250g long grain rice
500g lamb or beef, minced
2 tomatoes, skinned and finely diced
1 large onion, finely diced
small bunch parsley, washed and finely chopped
handful of finely chopped celery leaves
salt and fresh ground pepper
4 tablespoons tomato concentrate
4 cloves garlic, slivered
juice of 2 lemons

Place the preserved vine leaves in a large bowl and cover with boiling water for at least 30 minutes, teasing the leaves apart as best you can. Drain and soak in cold water for another 30 minutes, again teasing the leaves apart, then drain.

Rinse the rice and add it to a large bowl with the meat, tomato, onion, parsley, celery leaves, tomato concentrate, season with salt and pepper and mix well

Take a vine leaf and place it on a work surface, veined side uppermost and place a teaspoon of filling at the base and start to roll. As you do, fold over the side leaves and continue to roll until you have a neat cylinder. Even if it isn't neat, declare it so and move onto the next one, you'll soon get the hang of it.

Preserved vine leaves are a little delicate and you will rip the occasional leaf; this is a good thing as torn leaves are used to line the bottom of the cooking pot. When you have used up all the mixture, line the bottom of a pot large enough to take all the rolled vine leaves with any torn and leftover leaves. If there is any mixture left, use it to stuff another vegetable like a capsicum.

Arrange the vine leaves in the pot, seam side down and as close together as possible, along with any extra vegeables you may have stuffed, placing slivers of garlic amongst them. When they are all in the pot, add the lemon juice and enough water to come to the bottom of the top layer. Find a plate that will fit snugly in the pot, this will help to keep the leaves from unravelling. Bring to the boil and reduce to a simmer and cook for about 2 hours or until tender. Serve them hot and if you like, with some Greek yoghurt flavoured with chopped mint.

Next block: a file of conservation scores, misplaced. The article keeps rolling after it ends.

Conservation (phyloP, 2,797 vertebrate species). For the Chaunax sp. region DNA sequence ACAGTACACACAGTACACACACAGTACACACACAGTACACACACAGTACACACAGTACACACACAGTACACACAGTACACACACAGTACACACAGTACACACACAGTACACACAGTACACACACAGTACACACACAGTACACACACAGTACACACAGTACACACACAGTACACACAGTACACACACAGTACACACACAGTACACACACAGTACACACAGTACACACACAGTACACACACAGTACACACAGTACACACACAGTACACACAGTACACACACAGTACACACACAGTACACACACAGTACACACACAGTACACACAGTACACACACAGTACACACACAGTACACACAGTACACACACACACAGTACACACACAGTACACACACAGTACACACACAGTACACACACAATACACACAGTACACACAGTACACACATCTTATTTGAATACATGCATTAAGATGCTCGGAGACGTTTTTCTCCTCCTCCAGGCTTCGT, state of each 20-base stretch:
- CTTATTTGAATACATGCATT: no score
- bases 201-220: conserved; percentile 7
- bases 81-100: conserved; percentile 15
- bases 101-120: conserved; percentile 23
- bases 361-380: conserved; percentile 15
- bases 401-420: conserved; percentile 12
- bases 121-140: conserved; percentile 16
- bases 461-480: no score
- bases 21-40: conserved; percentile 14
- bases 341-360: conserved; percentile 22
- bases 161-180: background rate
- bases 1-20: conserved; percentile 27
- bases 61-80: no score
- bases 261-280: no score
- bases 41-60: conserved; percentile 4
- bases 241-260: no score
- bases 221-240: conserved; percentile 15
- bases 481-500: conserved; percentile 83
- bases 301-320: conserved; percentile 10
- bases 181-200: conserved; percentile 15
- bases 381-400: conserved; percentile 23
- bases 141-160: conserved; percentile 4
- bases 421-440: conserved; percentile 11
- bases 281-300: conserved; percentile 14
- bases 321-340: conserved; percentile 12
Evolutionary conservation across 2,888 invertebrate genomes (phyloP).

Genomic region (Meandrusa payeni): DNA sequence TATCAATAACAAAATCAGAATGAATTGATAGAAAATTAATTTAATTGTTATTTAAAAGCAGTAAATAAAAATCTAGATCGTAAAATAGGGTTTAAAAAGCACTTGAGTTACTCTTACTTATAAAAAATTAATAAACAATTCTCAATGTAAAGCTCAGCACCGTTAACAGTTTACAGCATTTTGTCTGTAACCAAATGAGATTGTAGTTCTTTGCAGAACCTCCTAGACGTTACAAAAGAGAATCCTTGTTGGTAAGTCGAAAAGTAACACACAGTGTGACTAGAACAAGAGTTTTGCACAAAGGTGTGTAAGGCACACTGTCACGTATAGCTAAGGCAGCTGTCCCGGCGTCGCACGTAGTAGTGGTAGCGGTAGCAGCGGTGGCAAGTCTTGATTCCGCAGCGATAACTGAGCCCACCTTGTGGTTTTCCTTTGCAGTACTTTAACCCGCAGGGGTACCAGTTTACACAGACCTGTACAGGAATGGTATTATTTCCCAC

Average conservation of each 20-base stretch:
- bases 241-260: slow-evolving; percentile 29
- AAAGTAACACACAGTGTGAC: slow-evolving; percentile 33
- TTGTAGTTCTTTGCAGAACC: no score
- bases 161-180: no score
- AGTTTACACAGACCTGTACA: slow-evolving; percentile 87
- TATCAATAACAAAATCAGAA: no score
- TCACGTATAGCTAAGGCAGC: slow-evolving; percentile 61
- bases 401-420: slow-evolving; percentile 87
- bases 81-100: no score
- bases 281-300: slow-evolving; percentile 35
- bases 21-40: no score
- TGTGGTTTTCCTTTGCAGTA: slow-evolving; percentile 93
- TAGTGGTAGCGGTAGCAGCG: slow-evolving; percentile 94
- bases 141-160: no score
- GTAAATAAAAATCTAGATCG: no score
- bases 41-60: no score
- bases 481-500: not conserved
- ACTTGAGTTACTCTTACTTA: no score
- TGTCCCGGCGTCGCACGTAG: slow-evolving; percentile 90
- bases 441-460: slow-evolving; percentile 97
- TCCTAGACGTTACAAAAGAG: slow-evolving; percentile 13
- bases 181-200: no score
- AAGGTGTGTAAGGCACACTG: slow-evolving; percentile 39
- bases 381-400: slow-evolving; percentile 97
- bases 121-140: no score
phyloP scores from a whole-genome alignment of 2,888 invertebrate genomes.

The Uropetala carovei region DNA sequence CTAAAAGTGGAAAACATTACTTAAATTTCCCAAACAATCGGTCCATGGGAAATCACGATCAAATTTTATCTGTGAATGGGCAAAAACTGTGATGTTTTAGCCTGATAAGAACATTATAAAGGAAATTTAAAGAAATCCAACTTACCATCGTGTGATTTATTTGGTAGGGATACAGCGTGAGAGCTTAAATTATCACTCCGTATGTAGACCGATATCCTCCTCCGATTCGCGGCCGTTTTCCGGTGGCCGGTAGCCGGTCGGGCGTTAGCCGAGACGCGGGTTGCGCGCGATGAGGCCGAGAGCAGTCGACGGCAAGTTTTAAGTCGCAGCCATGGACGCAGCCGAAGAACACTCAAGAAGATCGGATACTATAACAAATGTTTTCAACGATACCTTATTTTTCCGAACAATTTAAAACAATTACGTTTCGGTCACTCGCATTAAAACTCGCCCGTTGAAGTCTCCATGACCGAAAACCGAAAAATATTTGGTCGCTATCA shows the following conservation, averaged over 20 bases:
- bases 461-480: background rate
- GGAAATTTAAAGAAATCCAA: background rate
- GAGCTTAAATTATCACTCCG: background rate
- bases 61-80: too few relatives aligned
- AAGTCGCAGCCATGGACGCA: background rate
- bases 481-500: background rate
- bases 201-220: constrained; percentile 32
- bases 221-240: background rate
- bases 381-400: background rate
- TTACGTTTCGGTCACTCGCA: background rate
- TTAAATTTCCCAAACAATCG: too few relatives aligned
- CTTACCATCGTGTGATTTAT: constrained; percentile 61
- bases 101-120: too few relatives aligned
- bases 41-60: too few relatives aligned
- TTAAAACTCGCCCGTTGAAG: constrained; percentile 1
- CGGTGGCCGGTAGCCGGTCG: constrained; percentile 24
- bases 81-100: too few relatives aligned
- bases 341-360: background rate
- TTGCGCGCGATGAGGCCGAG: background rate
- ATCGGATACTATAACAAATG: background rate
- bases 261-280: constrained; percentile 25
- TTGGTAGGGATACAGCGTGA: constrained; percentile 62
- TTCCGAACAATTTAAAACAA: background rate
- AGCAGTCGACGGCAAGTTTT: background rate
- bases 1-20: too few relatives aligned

posted at 4:59 pm
  14 comments



Search


Recipe Categories
Soups
Salads
Vegetables
Poultry
Pork
Beef
Cakes & Desserts
Miscellaneous

Archives
November 2005
December 2005
January 2006
February 2006
March 2006
April 2006
May 2006
June 2006
July 2006
August 2006
September 2006
October 2006
November 2006
December 2006
January 2007
February 2007
March 2007
April 2007
May 2007
June 2007
July 2007
August 2007
September 2007
October 2007
November 2007
December 2007
January 2008
February 2008
March 2008
April 2008
May 2008
June 2008
July 2008
August 2008
September 2008
October 2008
November 2008
December 2008
January 2009
February 2009
March 2009
May 2009
June 2009
September 2009
October 2009
November 2009
December 2009
January 2010
February 2010
March 2010
April 2010
May 2010
June 2010
July 2010
August 2010
September 2010
October 2010
November 2010
December 2010
February 2011
March 2011
April 2011
May 2011
June 2011
July 2011
August 2011
September 2011
July 2012

Miscellaneous
AUSTRALIAN FOOD BLOGGERS
Prev ~ List ~ Random ~ Join ~ Next
Site Ring from Bravenet


Site Feed

counter easy hit

Credits
Blog Design by:


Image created by:
Ximena Maier

Powered by:


Photos, Original Recipes, and Text - (C) Copyright: 2005-2010
At My Table by Neil Murray, all rights reserved.
You may re-post a recipe, please give credit and post a link to this site.

Contact Me
Neil Murray

Follow messytable on Twitter